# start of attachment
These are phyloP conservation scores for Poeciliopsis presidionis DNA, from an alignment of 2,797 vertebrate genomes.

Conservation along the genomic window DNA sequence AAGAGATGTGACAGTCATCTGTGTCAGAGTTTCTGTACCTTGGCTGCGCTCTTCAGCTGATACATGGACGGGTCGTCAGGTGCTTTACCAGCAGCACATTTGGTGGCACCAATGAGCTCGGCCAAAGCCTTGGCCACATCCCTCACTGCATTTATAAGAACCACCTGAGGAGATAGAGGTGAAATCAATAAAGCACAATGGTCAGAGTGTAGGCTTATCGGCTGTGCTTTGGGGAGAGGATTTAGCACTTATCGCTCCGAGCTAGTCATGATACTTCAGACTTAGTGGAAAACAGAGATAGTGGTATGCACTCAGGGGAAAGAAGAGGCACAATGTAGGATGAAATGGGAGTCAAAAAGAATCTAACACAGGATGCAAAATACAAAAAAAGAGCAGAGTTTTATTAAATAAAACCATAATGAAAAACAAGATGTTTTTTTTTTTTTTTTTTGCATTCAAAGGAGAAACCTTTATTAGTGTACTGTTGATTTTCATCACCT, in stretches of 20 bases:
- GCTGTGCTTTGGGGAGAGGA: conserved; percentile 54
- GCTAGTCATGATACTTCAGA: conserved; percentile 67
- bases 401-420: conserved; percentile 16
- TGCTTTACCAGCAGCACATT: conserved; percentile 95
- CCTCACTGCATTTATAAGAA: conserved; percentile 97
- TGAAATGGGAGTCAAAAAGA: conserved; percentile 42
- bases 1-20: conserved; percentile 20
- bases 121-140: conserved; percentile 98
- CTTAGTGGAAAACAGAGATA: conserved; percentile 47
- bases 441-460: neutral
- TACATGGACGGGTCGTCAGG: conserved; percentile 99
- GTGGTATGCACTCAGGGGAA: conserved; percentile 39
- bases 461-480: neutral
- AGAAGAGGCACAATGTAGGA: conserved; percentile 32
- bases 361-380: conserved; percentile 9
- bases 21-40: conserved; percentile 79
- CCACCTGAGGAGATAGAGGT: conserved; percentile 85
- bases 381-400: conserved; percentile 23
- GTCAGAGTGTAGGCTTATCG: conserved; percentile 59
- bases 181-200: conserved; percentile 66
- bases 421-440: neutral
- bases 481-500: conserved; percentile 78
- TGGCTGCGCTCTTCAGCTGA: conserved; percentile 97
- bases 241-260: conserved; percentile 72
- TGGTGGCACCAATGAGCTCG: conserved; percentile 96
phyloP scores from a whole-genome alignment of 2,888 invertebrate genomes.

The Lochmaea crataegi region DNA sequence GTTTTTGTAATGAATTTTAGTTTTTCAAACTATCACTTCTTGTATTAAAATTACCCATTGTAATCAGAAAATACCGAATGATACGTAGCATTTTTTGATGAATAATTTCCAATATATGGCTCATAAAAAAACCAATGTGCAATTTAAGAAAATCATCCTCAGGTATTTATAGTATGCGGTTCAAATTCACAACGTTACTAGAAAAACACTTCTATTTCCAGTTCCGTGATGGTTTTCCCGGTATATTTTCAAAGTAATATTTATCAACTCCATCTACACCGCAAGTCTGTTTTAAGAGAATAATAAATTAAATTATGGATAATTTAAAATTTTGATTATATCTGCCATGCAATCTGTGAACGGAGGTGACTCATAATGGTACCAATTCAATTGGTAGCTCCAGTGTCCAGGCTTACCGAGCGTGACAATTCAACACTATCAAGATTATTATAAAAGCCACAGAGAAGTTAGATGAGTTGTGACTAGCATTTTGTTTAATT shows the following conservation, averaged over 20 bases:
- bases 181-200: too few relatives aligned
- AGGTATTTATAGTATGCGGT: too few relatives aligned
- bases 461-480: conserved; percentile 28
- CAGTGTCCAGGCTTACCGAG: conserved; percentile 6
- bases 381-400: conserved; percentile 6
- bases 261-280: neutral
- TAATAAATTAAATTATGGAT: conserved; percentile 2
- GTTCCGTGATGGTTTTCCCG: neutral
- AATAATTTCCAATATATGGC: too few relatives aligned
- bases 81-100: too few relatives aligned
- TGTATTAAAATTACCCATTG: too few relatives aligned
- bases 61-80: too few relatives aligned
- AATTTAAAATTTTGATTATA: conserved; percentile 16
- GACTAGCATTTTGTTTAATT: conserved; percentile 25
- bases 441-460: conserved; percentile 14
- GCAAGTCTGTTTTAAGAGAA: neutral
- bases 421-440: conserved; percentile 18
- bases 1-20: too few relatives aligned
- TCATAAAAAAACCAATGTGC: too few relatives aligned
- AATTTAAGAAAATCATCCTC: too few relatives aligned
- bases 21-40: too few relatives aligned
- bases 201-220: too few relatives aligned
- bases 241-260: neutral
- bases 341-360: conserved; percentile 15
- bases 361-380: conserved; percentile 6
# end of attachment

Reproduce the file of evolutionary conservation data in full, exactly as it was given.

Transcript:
These are phyloP conservation scores for Poeciliopsis presidionis DNA, from an alignment of 2,797 vertebrate genomes.

Conservation along the genomic window DNA sequence AAGAGATGTGACAGTCATCTGTGTCAGAGTTTCTGTACCTTGGCTGCGCTCTTCAGCTGATACATGGACGGGTCGTCAGGTGCTTTACCAGCAGCACATTTGGTGGCACCAATGAGCTCGGCCAAAGCCTTGGCCACATCCCTCACTGCATTTATAAGAACCACCTGAGGAGATAGAGGTGAAATCAATAAAGCACAATGGTCAGAGTGTAGGCTTATCGGCTGTGCTTTGGGGAGAGGATTTAGCACTTATCGCTCCGAGCTAGTCATGATACTTCAGACTTAGTGGAAAACAGAGATAGTGGTATGCACTCAGGGGAAAGAAGAGGCACAATGTAGGATGAAATGGGAGTCAAAAAGAATCTAACACAGGATGCAAAATACAAAAAAAGAGCAGAGTTTTATTAAATAAAACCATAATGAAAAACAAGATGTTTTTTTTTTTTTTTTTTGCATTCAAAGGAGAAACCTTTATTAGTGTACTGTTGATTTTCATCACCT, in stretches of 20 bases:
- GCTGTGCTTTGGGGAGAGGA: conserved; percentile 54
- GCTAGTCATGATACTTCAGA: conserved; percentile 67
- bases 401-420: conserved; percentile 16
- TGCTTTACCAGCAGCACATT: conserved; percentile 95
- CCTCACTGCATTTATAAGAA: conserved; percentile 97
- TGAAATGGGAGTCAAAAAGA: conserved; percentile 42
- bases 1-20: conserved; percentile 20
- bases 121-140: conserved; percentile 98
- CTTAGTGGAAAACAGAGATA: conserved; percentile 47
- bases 441-460: neutral
- TACATGGACGGGTCGTCAGG: conserved; percentile 99
- GTGGTATGCACTCAGGGGAA: conserved; percentile 39
- bases 461-480: neutral
- AGAAGAGGCACAATGTAGGA: conserved; percentile 32
- bases 361-380: conserved; percentile 9
- bases 21-40: conserved; percentile 79
- CCACCTGAGGAGATAGAGGT: conserved; percentile 85
- bases 381-400: conserved; percentile 23
- GTCAGAGTGTAGGCTTATCG: conserved; percentile 59
- bases 181-200: conserved; percentile 66
- bases 421-440: neutral
- bases 481-500: conserved; percentile 78
- TGGCTGCGCTCTTCAGCTGA: conserved; percentile 97
- bases 241-260: conserved; percentile 72
- TGGTGGCACCAATGAGCTCG: conserved; percentile 96
phyloP scores from a whole-genome alignment of 2,888 invertebrate genomes.

The Lochmaea crataegi region DNA sequence GTTTTTGTAATGAATTTTAGTTTTTCAAACTATCACTTCTTGTATTAAAATTACCCATTGTAATCAGAAAATACCGAATGATACGTAGCATTTTTTGATGAATAATTTCCAATATATGGCTCATAAAAAAACCAATGTGCAATTTAAGAAAATCATCCTCAGGTATTTATAGTATGCGGTTCAAATTCACAACGTTACTAGAAAAACACTTCTATTTCCAGTTCCGTGATGGTTTTCCCGGTATATTTTCAAAGTAATATTTATCAACTCCATCTACACCGCAAGTCTGTTTTAAGAGAATAATAAATTAAATTATGGATAATTTAAAATTTTGATTATATCTGCCATGCAATCTGTGAACGGAGGTGACTCATAATGGTACCAATTCAATTGGTAGCTCCAGTGTCCAGGCTTACCGAGCGTGACAATTCAACACTATCAAGATTATTATAAAAGCCACAGAGAAGTTAGATGAGTTGTGACTAGCATTTTGTTTAATT shows the following conservation, averaged over 20 bases:
- bases 181-200: too few relatives aligned
- AGGTATTTATAGTATGCGGT: too few relatives aligned
- bases 461-480: conserved; percentile 28
- CAGTGTCCAGGCTTACCGAG: conserved; percentile 6
- bases 381-400: conserved; percentile 6
- bases 261-280: neutral
- TAATAAATTAAATTATGGAT: conserved; percentile 2
- GTTCCGTGATGGTTTTCCCG: neutral
- AATAATTTCCAATATATGGC: too few relatives aligned
- bases 81-100: too few relatives aligned
- TGTATTAAAATTACCCATTG: too few relatives aligned
- bases 61-80: too few relatives aligned
- AATTTAAAATTTTGATTATA: conserved; percentile 16
- GACTAGCATTTTGTTTAATT: conserved; percentile 25
- bases 441-460: conserved; percentile 14
- GCAAGTCTGTTTTAAGAGAA: neutral
- bases 421-440: conserved; percentile 18
- bases 1-20: too few relatives aligned
- TCATAAAAAAACCAATGTGC: too few relatives aligned
- AATTTAAGAAAATCATCCTC: too few relatives aligned
- bases 21-40: too few relatives aligned
- bases 201-220: too few relatives aligned
- bases 241-260: neutral
- bases 341-360: conserved; percentile 15
- bases 361-380: conserved; percentile 6